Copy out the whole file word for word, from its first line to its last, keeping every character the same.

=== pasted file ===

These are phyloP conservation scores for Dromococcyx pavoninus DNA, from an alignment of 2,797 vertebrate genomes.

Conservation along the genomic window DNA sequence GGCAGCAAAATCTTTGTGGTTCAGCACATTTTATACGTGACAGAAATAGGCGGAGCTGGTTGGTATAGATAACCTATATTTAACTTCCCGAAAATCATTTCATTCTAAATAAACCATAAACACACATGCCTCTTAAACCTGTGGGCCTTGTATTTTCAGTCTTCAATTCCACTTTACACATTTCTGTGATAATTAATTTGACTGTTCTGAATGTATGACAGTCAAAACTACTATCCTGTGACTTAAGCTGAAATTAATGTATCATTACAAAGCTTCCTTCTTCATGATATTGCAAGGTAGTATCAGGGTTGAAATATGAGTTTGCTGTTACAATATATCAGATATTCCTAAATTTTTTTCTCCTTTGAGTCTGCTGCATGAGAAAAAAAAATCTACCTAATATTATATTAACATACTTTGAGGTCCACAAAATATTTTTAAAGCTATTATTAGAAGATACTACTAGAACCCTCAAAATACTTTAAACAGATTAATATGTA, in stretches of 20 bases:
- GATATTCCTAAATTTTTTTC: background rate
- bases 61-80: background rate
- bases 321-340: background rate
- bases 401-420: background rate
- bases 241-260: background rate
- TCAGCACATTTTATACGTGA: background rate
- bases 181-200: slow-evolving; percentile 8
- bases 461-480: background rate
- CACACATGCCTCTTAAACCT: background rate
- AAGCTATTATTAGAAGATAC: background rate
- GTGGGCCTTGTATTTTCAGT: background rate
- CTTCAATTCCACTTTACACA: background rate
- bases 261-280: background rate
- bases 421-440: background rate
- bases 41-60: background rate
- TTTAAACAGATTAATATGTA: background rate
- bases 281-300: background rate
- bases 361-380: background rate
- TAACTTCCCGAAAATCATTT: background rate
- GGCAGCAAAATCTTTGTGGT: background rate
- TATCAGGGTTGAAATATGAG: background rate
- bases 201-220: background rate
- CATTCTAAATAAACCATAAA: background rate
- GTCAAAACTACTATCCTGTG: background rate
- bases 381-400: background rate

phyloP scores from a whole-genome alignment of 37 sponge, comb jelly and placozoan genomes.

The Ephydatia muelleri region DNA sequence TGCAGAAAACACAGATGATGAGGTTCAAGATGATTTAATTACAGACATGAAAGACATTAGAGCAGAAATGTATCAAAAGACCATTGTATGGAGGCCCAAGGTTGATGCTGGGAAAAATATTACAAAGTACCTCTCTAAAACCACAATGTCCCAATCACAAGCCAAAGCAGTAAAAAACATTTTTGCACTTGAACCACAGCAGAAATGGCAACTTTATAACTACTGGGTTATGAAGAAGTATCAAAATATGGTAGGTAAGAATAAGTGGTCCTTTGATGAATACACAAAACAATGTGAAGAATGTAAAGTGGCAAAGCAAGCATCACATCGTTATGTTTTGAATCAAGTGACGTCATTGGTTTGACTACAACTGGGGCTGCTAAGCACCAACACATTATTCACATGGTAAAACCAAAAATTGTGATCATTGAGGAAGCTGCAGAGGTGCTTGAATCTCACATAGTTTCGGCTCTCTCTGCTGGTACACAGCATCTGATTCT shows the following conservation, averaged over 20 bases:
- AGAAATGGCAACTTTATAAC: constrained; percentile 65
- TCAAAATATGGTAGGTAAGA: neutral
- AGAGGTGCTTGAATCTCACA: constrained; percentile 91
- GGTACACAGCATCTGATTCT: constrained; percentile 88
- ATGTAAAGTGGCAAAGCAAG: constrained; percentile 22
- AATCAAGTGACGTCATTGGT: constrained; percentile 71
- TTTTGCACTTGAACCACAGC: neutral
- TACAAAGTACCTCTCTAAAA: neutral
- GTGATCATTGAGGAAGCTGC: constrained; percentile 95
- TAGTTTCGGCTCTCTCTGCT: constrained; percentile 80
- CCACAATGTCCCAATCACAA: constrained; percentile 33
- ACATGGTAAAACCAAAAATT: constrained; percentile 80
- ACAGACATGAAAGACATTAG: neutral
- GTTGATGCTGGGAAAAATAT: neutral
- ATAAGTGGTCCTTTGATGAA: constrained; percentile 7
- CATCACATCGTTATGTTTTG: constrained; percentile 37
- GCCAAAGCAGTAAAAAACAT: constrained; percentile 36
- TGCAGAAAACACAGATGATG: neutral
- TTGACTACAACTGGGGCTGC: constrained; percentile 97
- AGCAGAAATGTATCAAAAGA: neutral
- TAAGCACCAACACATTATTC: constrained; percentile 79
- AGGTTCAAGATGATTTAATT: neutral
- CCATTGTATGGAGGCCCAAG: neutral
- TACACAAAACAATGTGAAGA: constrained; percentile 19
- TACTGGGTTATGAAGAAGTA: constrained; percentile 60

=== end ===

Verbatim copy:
These are phyloP conservation scores for Dromococcyx pavoninus DNA, from an alignment of 2,797 vertebrate genomes.

Conservation along the genomic window DNA sequence GGCAGCAAAATCTTTGTGGTTCAGCACATTTTATACGTGACAGAAATAGGCGGAGCTGGTTGGTATAGATAACCTATATTTAACTTCCCGAAAATCATTTCATTCTAAATAAACCATAAACACACATGCCTCTTAAACCTGTGGGCCTTGTATTTTCAGTCTTCAATTCCACTTTACACATTTCTGTGATAATTAATTTGACTGTTCTGAATGTATGACAGTCAAAACTACTATCCTGTGACTTAAGCTGAAATTAATGTATCATTACAAAGCTTCCTTCTTCATGATATTGCAAGGTAGTATCAGGGTTGAAATATGAGTTTGCTGTTACAATATATCAGATATTCCTAAATTTTTTTCTCCTTTGAGTCTGCTGCATGAGAAAAAAAAATCTACCTAATATTATATTAACATACTTTGAGGTCCACAAAATATTTTTAAAGCTATTATTAGAAGATACTACTAGAACCCTCAAAATACTTTAAACAGATTAATATGTA, in stretches of 20 bases:
- GATATTCCTAAATTTTTTTC: background rate
- bases 61-80: background rate
- bases 321-340: background rate
- bases 401-420: background rate
- bases 241-260: background rate
- TCAGCACATTTTATACGTGA: background rate
- bases 181-200: slow-evolving; percentile 8
- bases 461-480: background rate
- CACACATGCCTCTTAAACCT: background rate
- AAGCTATTATTAGAAGATAC: background rate
- GTGGGCCTTGTATTTTCAGT: background rate
- CTTCAATTCCACTTTACACA: background rate
- bases 261-280: background rate
- bases 421-440: background rate
- bases 41-60: background rate
- TTTAAACAGATTAATATGTA: background rate
- bases 281-300: background rate
- bases 361-380: background rate
- TAACTTCCCGAAAATCATTT: background rate
- GGCAGCAAAATCTTTGTGGT: background rate
- TATCAGGGTTGAAATATGAG: background rate
- bases 201-220: background rate
- CATTCTAAATAAACCATAAA: background rate
- GTCAAAACTACTATCCTGTG: background rate
- bases 381-400: background rate

phyloP scores from a whole-genome alignment of 37 sponge, comb jelly and placozoan genomes.

The Ephydatia muelleri region DNA sequence TGCAGAAAACACAGATGATGAGGTTCAAGATGATTTAATTACAGACATGAAAGACATTAGAGCAGAAATGTATCAAAAGACCATTGTATGGAGGCCCAAGGTTGATGCTGGGAAAAATATTACAAAGTACCTCTCTAAAACCACAATGTCCCAATCACAAGCCAAAGCAGTAAAAAACATTTTTGCACTTGAACCACAGCAGAAATGGCAACTTTATAACTACTGGGTTATGAAGAAGTATCAAAATATGGTAGGTAAGAATAAGTGGTCCTTTGATGAATACACAAAACAATGTGAAGAATGTAAAGTGGCAAAGCAAGCATCACATCGTTATGTTTTGAATCAAGTGACGTCATTGGTTTGACTACAACTGGGGCTGCTAAGCACCAACACATTATTCACATGGTAAAACCAAAAATTGTGATCATTGAGGAAGCTGCAGAGGTGCTTGAATCTCACATAGTTTCGGCTCTCTCTGCTGGTACACAGCATCTGATTCT shows the following conservation, averaged over 20 bases:
- AGAAATGGCAACTTTATAAC: constrained; percentile 65
- TCAAAATATGGTAGGTAAGA: neutral
- AGAGGTGCTTGAATCTCACA: constrained; percentile 91
- GGTACACAGCATCTGATTCT: constrained; percentile 88
- ATGTAAAGTGGCAAAGCAAG: constrained; percentile 22
- AATCAAGTGACGTCATTGGT: constrained; percentile 71
- TTTTGCACTTGAACCACAGC: neutral
- TACAAAGTACCTCTCTAAAA: neutral
- GTGATCATTGAGGAAGCTGC: constrained; percentile 95
- TAGTTTCGGCTCTCTCTGCT: constrained; percentile 80
- CCACAATGTCCCAATCACAA: constrained; percentile 33
- ACATGGTAAAACCAAAAATT: constrained; percentile 80
- ACAGACATGAAAGACATTAG: neutral
- GTTGATGCTGGGAAAAATAT: neutral
- ATAAGTGGTCCTTTGATGAA: constrained; percentile 7
- CATCACATCGTTATGTTTTG: constrained; percentile 37
- GCCAAAGCAGTAAAAAACAT: constrained; percentile 36
- TGCAGAAAACACAGATGATG: neutral
- TTGACTACAACTGGGGCTGC: constrained; percentile 97
- AGCAGAAATGTATCAAAAGA: neutral
- TAAGCACCAACACATTATTC: constrained; percentile 79
- AGGTTCAAGATGATTTAATT: neutral
- CCATTGTATGGAGGCCCAAG: neutral
- TACACAAAACAATGTGAAGA: constrained; percentile 19
- TACTGGGTTATGAAGAAGTA: constrained; percentile 60